Search - Sonny Rollins :: Our Man in Jazz

Our Man in Jazz
Sonny Rollins
Our Man in Jazz
Genres: Jazz, Pop
  •  Track Listings (6) - Disc #1

Remastered reissue of 1962 album. Packaged in a digipak reproduction of the original artwork. 6 tracks including three bonus 'You Are My Lucky Star', 'I Could Write A Book' & 'There Will Never Be Another You'.


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CD Details

All Artists: Sonny Rollins
Title: Our Man in Jazz
Members Wishing: 3
Total Copies: 0
Label: RCA Victor Europe
Release Date: 12/7/2004
Album Type: Import, Original recording remastered
Genres: Jazz, Pop
Styles: Modern Postbebop, Bebop
Number of Discs: 1
SwapaCD Credits: 1
UPC: 766487210720


Album Description
Remastered reissue of 1962 album. Packaged in a digipak reproduction of the original artwork. 6 tracks including three bonus 'You Are My Lucky Star', 'I Could Write A Book' & 'There Will Never Be Another You'.

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CD Reviews

The Possibilities
directions | Space Time Foam | 02/02/2006
(5 out of 5 stars)

"If Sonny Rollins had continued in this direction, he might not have been eclipsed by John Coltrane as the most influential tenor saxophonist. This album is one of David S. Ware's personal favorite jazz albums. East Broadway Rundown is also free and an excellent cd but what makes this one different is that it is live. Sonny Rollins has been deemed by critics to be at his best live (after seeing him live, I would support this). Also, with the members of Ornette Coleman's groundbreaking quartet (except of course Ornette) backing him up, the album has the same manic energy and unpredictability of early free jazz. It still is grounded in hard bop, because Sonny Rollins while wanting to absorb the "new thing in jazz" was still somewhat of a traditionalist. However, this is his most creative and innovative playing and is a standout among the myriad of albums he has recorded."
A little out of place, Rollins explores free jazz.
Michael Stack | North Chelmsford, MA USA | 08/30/2005
(3 out of 5 stars)

"1962 was a stunning year for Sonny Rollins-- after reemerging from a sabbatical from music and leading a quartet featuring guitarist Jim Hall (resulting in the albums "The Bridge" and several months later, "What's New"), he spent the summer playing in a pianoless quartet featuring trumpeter Don Cherry and drummer Billy Higgins (along with Rollins' bassist Bob Cranshaw). Part of the reason for Rollins taking a break from music is that he felt in the face of performers like Ornette Coleman and John Coltrane, he needed something more. This recording, symbolic of Rollins' attempt to find that more, is a good example of this.

Admittedly, Rollins isn't quite comfortable in this environment-- certainly not the extent he would be leading a similar quartet four years later ("East Broadway Run Down"). It could also be the song selection that contributes to this tentativeness-- two of Rollins' older pieces get updates ("Oleo" and "Doxy") and standard "Dearly Beloved" gets a reading. "Oleo" is exciting, fast, and fluid, and extremely loose, perhaps a bit too much. Still, while the horns feel a bit out of place, Cranshaw and Higgins both take completely brilliant solos, particularly Higgins, who references the theme and plays with space and time in a delicate fashion. "Doxy" fares much better, a bit shorter in length, jaunty and playful, Cherry and Rollins both solo effectively and with a great excitement and fluidity to their performance and again Cranshaw, who seems to be really benefiting from the environment, solos superbly. But as exciting (if a bit uneven) as these pieces are, "Dearly Beloved" is kind of a mess-- it starts off ok, with the rhythm section swinging and Rollins a bit more lyrical, but when the rhythm section opens up, the piece pretty much melts apart.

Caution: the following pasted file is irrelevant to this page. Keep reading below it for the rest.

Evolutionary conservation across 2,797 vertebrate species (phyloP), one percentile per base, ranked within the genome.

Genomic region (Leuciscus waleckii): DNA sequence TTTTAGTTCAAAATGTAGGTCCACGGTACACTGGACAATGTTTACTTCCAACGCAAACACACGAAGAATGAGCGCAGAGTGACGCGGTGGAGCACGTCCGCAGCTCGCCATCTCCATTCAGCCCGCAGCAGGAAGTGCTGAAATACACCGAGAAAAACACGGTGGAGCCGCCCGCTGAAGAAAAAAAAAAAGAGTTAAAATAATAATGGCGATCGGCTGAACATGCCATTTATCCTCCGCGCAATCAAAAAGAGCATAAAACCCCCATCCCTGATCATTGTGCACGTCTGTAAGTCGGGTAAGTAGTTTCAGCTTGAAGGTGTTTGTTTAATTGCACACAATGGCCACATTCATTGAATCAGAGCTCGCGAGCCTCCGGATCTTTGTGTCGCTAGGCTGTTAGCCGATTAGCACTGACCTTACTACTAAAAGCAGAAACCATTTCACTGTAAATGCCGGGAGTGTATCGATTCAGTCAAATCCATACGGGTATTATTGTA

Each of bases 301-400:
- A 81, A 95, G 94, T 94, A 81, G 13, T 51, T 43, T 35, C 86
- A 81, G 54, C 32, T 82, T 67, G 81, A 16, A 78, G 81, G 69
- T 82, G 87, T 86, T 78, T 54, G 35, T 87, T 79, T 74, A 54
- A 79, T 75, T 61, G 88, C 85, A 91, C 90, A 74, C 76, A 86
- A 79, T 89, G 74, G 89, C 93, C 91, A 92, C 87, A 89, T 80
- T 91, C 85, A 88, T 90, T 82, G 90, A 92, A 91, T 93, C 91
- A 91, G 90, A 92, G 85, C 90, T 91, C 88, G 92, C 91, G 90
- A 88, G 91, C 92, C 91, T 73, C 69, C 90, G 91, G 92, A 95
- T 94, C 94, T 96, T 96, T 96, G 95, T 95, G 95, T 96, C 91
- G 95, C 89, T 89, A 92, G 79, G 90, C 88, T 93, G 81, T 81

This release is augmented by three bonus tracks-- all standards, read in the studio early in 1963 and given brief performances by the same quartet, but with Henry Grimes sitting in instead of Cranshaw. Rollins and company tackle the stnadards with quite a bit of fire-- in particular "I Could Write a Book" gets a great reading, but all of them seem to end before they get anywhere. Still, these were pretty hard to find (only previously being issued on a split album), and they are decent performances and nice to have.

Rollins never quite sounded comfortable tackling free jazz, nonetheless, this recording is a good one, and worth the investment for fans of any of the gentlemen in the ensemble."
Exciting! Strange! Live!
Nikica Gilic | Zagreb, Croatia | 03/17/2008
(5 out of 5 stars)

"Sonny Rollins was not the man to check out if you're interested into the fre-jazz movement (and I'm hardly an expert on the matter), but this is quite an interesting album!

Although Billy Higgins and Don Cherry are the free-jazz musicians to watch at the time, fresh from collaboration with Ornette Coleman, Rollins, in his "post-bridge" (and, I guess, post-"The Bridge") phase was a remarkably strong player, capable of bringing to the free-jazz movement some traditional style virtuosity and power...

I repeat, I am one of those guys who don't even pretend to actually understand free jazz, but I like this album, and Sonny's contributions (perhaps because I'm a conservative at the core) are the things that really shine here...."